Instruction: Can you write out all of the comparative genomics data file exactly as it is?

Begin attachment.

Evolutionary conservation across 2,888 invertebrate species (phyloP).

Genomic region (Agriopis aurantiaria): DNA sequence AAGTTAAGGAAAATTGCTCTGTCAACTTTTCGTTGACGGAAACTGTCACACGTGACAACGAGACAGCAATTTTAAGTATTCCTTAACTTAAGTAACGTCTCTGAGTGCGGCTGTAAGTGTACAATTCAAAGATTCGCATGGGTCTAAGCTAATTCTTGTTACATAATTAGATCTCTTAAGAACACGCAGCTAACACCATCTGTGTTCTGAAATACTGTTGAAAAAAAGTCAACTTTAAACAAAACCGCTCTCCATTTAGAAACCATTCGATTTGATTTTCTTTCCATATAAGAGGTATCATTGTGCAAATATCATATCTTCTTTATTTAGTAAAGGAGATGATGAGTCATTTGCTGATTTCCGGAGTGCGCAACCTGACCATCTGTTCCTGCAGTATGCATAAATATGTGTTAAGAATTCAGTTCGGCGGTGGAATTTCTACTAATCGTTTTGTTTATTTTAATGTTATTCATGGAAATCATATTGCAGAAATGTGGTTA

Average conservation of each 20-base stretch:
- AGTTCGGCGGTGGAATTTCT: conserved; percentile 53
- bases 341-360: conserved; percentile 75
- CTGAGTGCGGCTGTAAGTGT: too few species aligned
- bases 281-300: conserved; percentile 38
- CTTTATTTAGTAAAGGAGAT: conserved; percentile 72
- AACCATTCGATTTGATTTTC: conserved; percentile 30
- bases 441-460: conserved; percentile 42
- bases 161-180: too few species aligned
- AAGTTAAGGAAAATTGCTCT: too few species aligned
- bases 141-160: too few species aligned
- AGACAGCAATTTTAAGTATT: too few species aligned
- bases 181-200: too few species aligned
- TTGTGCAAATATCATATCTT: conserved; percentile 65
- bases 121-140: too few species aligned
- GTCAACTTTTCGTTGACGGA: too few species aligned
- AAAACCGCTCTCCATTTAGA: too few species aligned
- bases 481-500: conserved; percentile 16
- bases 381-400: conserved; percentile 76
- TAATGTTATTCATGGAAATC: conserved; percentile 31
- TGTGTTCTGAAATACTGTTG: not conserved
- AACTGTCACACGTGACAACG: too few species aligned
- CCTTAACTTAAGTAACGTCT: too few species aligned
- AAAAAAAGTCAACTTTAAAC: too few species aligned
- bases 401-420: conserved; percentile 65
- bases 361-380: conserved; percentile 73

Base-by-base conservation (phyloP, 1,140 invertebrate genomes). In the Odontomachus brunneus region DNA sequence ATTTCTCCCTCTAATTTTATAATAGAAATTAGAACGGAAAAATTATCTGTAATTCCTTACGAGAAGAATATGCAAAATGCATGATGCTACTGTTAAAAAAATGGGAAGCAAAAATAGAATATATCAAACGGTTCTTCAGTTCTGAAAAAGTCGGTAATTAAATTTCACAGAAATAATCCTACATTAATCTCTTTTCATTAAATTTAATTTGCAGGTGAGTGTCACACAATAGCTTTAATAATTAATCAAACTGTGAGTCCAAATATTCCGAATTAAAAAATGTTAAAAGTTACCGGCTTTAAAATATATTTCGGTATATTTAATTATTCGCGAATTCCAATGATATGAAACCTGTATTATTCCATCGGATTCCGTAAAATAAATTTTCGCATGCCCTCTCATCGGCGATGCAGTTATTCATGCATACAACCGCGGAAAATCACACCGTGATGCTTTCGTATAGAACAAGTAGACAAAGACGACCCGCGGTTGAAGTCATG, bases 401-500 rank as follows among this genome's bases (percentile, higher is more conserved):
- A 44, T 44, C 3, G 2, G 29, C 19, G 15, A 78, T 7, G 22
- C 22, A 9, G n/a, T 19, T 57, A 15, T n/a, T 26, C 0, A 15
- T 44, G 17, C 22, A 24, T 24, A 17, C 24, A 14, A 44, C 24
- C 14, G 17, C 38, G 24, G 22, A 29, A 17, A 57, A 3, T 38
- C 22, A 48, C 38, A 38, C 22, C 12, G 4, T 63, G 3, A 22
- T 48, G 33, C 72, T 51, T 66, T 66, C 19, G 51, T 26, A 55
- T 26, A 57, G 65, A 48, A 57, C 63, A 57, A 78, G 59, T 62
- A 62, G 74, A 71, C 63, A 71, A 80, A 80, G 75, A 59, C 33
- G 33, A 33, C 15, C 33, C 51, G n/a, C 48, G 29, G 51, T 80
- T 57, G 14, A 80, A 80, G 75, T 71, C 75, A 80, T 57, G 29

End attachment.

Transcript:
Evolutionary conservation across 2,888 invertebrate species (phyloP).

Genomic region (Agriopis aurantiaria): DNA sequence AAGTTAAGGAAAATTGCTCTGTCAACTTTTCGTTGACGGAAACTGTCACACGTGACAACGAGACAGCAATTTTAAGTATTCCTTAACTTAAGTAACGTCTCTGAGTGCGGCTGTAAGTGTACAATTCAAAGATTCGCATGGGTCTAAGCTAATTCTTGTTACATAATTAGATCTCTTAAGAACACGCAGCTAACACCATCTGTGTTCTGAAATACTGTTGAAAAAAAGTCAACTTTAAACAAAACCGCTCTCCATTTAGAAACCATTCGATTTGATTTTCTTTCCATATAAGAGGTATCATTGTGCAAATATCATATCTTCTTTATTTAGTAAAGGAGATGATGAGTCATTTGCTGATTTCCGGAGTGCGCAACCTGACCATCTGTTCCTGCAGTATGCATAAATATGTGTTAAGAATTCAGTTCGGCGGTGGAATTTCTACTAATCGTTTTGTTTATTTTAATGTTATTCATGGAAATCATATTGCAGAAATGTGGTTA

Average conservation of each 20-base stretch:
- AGTTCGGCGGTGGAATTTCT: conserved; percentile 53
- bases 341-360: conserved; percentile 75
- CTGAGTGCGGCTGTAAGTGT: too few species aligned
- bases 281-300: conserved; percentile 38
- CTTTATTTAGTAAAGGAGAT: conserved; percentile 72
- AACCATTCGATTTGATTTTC: conserved; percentile 30
- bases 441-460: conserved; percentile 42
- bases 161-180: too few species aligned
- AAGTTAAGGAAAATTGCTCT: too few species aligned
- bases 141-160: too few species aligned
- AGACAGCAATTTTAAGTATT: too few species aligned
- bases 181-200: too few species aligned
- TTGTGCAAATATCATATCTT: conserved; percentile 65
- bases 121-140: too few species aligned
- GTCAACTTTTCGTTGACGGA: too few species aligned
- AAAACCGCTCTCCATTTAGA: too few species aligned
- bases 481-500: conserved; percentile 16
- bases 381-400: conserved; percentile 76
- TAATGTTATTCATGGAAATC: conserved; percentile 31
- TGTGTTCTGAAATACTGTTG: not conserved
- AACTGTCACACGTGACAACG: too few species aligned
- CCTTAACTTAAGTAACGTCT: too few species aligned
- AAAAAAAGTCAACTTTAAAC: too few species aligned
- bases 401-420: conserved; percentile 65
- bases 361-380: conserved; percentile 73

Base-by-base conservation (phyloP, 1,140 invertebrate genomes). In the Odontomachus brunneus region DNA sequence ATTTCTCCCTCTAATTTTATAATAGAAATTAGAACGGAAAAATTATCTGTAATTCCTTACGAGAAGAATATGCAAAATGCATGATGCTACTGTTAAAAAAATGGGAAGCAAAAATAGAATATATCAAACGGTTCTTCAGTTCTGAAAAAGTCGGTAATTAAATTTCACAGAAATAATCCTACATTAATCTCTTTTCATTAAATTTAATTTGCAGGTGAGTGTCACACAATAGCTTTAATAATTAATCAAACTGTGAGTCCAAATATTCCGAATTAAAAAATGTTAAAAGTTACCGGCTTTAAAATATATTTCGGTATATTTAATTATTCGCGAATTCCAATGATATGAAACCTGTATTATTCCATCGGATTCCGTAAAATAAATTTTCGCATGCCCTCTCATCGGCGATGCAGTTATTCATGCATACAACCGCGGAAAATCACACCGTGATGCTTTCGTATAGAACAAGTAGACAAAGACGACCCGCGGTTGAAGTCATG, bases 401-500 rank as follows among this genome's bases (percentile, higher is more conserved):
- A 44, T 44, C 3, G 2, G 29, C 19, G 15, A 78, T 7, G 22
- C 22, A 9, G n/a, T 19, T 57, A 15, T n/a, T 26, C 0, A 15
- T 44, G 17, C 22, A 24, T 24, A 17, C 24, A 14, A 44, C 24
- C 14, G 17, C 38, G 24, G 22, A 29, A 17, A 57, A 3, T 38
- C 22, A 48, C 38, A 38, C 22, C 12, G 4, T 63, G 3, A 22
- T 48, G 33, C 72, T 51, T 66, T 66, C 19, G 51, T 26, A 55
- T 26, A 57, G 65, A 48, A 57, C 63, A 57, A 78, G 59, T 62
- A 62, G 74, A 71, C 63, A 71, A 80, A 80, G 75, A 59, C 33
- G 33, A 33, C 15, C 33, C 51, G n/a, C 48, G 29, G 51, T 80
- T 57, G 14, A 80, A 80, G 75, T 71, C 75, A 80, T 57, G 29